A little less than a year ago I didn’t know how we would deal with the loss of our employee and our physical office. I’ve been gratified for the support and truly amazed at how far we’ve come in such a short time. Thanks everyone! I look forward to seeing our fantastic ORHA delegates again at the July Board meeting in Salem at the beautiful Oregon Gardens Resort.

  • Monday, June 06, 2022 11:12 AM | Benjamyn Seamans (Administrator)

    By: Benjamyn Seamans
    Date: 06/06/2022

    Hello all, the office has been running very smoothly over the past month as we’ve been wrapping up from our Astoria meetings and are now preparing for our July meetings in Silverton! On Friday July 15, 2022, ORHA will be having their committee meetings – If you are a delegate and would like to join a committee meeting, please email Office@OregonRentalHousing.com for the schedule and links (these were previously emailed out on 06/04/2022). Additionally, on Saturday July 16, 2022, ORHA will be having their July board meeting – If you are a delegate and would like to join the board meeting, please email Office@OregonRentalHousing.com for the meeting link and required NDA. Lastly, if you have any items that you’d like to add to the July agenda – Please send them to Office@OregonRentalHousing.com no later than 06/14/2022.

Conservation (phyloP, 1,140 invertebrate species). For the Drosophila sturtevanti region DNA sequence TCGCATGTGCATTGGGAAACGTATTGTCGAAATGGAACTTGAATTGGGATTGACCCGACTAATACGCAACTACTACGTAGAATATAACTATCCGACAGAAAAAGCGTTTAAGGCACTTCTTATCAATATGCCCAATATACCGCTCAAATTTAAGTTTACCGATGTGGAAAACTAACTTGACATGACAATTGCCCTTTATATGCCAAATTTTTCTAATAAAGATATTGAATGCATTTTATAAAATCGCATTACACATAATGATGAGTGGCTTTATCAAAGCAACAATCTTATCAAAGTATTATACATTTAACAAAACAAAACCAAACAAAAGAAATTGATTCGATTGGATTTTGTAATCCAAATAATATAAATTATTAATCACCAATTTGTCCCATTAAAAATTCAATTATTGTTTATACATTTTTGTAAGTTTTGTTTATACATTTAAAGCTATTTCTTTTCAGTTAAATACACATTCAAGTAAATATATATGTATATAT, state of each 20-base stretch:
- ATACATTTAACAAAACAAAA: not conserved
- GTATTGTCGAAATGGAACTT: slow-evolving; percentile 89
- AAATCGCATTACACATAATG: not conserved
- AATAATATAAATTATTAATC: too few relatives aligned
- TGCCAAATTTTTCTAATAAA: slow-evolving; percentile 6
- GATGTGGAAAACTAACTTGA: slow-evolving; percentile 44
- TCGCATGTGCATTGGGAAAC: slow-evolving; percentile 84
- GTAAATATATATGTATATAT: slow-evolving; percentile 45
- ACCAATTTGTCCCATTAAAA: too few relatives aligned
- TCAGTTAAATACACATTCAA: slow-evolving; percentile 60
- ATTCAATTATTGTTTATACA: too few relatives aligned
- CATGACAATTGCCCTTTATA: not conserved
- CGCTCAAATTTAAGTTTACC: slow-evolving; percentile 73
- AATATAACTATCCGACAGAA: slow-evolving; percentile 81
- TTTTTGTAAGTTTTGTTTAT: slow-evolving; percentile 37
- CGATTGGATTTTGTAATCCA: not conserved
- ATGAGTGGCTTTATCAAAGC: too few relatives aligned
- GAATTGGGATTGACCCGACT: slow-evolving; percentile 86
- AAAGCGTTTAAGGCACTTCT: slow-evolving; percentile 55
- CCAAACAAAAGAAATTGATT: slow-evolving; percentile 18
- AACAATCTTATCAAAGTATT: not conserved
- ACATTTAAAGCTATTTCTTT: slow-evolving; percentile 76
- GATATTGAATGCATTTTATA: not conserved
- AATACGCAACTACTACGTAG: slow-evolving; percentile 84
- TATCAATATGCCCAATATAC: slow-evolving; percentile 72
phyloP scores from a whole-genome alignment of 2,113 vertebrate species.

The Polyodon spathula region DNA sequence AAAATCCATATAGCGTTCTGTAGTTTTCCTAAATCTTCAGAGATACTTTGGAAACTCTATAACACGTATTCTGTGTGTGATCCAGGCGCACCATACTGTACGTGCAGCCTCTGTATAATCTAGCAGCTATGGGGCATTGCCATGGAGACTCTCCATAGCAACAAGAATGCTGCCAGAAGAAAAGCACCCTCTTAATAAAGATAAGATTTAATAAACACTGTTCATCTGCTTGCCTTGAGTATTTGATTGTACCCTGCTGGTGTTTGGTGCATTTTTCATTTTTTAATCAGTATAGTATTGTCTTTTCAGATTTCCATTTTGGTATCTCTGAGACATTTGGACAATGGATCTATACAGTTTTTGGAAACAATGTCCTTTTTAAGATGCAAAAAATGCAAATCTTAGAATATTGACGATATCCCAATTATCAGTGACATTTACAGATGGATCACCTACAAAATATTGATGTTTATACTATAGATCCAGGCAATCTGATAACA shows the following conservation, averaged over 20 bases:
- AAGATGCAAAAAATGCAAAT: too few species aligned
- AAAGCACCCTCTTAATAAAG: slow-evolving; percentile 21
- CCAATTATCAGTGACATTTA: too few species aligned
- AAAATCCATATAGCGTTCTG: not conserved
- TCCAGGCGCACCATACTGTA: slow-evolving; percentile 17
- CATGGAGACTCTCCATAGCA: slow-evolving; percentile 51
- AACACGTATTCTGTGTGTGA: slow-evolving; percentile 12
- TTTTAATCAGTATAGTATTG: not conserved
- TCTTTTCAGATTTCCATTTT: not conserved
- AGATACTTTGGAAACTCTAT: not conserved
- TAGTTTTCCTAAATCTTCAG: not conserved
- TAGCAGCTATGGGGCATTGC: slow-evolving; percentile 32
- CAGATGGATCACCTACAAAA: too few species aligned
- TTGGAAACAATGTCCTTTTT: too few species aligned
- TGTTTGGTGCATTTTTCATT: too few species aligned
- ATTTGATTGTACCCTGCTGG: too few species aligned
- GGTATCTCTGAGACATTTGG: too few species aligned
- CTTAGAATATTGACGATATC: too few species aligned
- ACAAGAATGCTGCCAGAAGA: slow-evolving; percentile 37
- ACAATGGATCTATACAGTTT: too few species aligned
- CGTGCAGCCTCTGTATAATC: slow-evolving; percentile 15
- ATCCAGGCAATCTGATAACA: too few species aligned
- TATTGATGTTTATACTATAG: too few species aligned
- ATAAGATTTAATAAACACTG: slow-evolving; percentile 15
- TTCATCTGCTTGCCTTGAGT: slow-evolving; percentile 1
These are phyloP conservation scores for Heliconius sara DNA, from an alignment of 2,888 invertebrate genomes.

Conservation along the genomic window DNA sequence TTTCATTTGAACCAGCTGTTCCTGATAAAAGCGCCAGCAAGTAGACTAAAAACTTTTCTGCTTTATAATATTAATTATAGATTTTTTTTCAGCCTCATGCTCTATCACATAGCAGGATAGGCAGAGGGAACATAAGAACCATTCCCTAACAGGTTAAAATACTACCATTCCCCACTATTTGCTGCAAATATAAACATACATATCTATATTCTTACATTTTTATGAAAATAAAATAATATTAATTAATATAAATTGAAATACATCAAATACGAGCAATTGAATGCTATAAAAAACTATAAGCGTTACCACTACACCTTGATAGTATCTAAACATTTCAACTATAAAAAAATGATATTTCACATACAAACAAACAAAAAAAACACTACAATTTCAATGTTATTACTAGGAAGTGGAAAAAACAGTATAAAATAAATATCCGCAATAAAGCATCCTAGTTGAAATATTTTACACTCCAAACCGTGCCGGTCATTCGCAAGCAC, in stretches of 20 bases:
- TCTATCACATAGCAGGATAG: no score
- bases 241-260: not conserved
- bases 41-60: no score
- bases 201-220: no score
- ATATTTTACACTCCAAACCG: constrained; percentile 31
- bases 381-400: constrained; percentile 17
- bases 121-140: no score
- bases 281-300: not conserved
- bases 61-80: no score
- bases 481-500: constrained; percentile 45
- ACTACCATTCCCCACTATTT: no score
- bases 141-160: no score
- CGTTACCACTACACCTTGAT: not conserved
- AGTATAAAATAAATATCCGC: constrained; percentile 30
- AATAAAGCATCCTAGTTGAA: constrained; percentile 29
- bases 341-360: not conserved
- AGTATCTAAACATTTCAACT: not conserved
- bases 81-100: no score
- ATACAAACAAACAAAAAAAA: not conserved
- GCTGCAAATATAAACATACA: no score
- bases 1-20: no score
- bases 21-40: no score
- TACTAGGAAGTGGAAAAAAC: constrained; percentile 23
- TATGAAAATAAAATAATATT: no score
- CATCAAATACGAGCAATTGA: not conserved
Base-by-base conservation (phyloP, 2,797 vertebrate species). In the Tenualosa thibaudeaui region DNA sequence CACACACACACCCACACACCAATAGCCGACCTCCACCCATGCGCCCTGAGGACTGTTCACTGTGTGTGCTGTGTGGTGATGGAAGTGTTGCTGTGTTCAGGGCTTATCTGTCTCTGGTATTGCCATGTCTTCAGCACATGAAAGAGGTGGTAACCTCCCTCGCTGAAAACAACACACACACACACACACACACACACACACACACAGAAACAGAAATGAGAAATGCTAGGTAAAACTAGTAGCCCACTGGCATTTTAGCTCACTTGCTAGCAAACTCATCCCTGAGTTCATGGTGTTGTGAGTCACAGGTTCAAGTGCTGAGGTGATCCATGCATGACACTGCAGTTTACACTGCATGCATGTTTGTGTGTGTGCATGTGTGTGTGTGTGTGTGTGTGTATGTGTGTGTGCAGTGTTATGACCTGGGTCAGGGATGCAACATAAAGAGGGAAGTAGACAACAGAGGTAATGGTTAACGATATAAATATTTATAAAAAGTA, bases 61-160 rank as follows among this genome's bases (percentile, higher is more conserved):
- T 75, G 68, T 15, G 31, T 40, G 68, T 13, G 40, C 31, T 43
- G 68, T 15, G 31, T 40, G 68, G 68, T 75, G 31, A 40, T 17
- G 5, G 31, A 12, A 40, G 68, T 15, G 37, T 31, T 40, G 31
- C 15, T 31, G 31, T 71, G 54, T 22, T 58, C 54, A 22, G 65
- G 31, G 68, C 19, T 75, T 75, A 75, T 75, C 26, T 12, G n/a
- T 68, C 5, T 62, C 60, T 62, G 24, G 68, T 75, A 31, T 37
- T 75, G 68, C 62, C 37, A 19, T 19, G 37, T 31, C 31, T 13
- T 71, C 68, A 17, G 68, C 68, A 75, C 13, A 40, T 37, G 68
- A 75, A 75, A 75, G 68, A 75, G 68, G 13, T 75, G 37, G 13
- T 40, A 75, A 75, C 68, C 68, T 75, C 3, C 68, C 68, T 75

If you plan on attending the meetings, you will need to RSVP and book your hotel room no later than 06/14/2022. Reservation details were previously presented in the May board packet and were emailed out on 06/04/2022. If you have any questions, please email Office@OregonRentalHousing.com.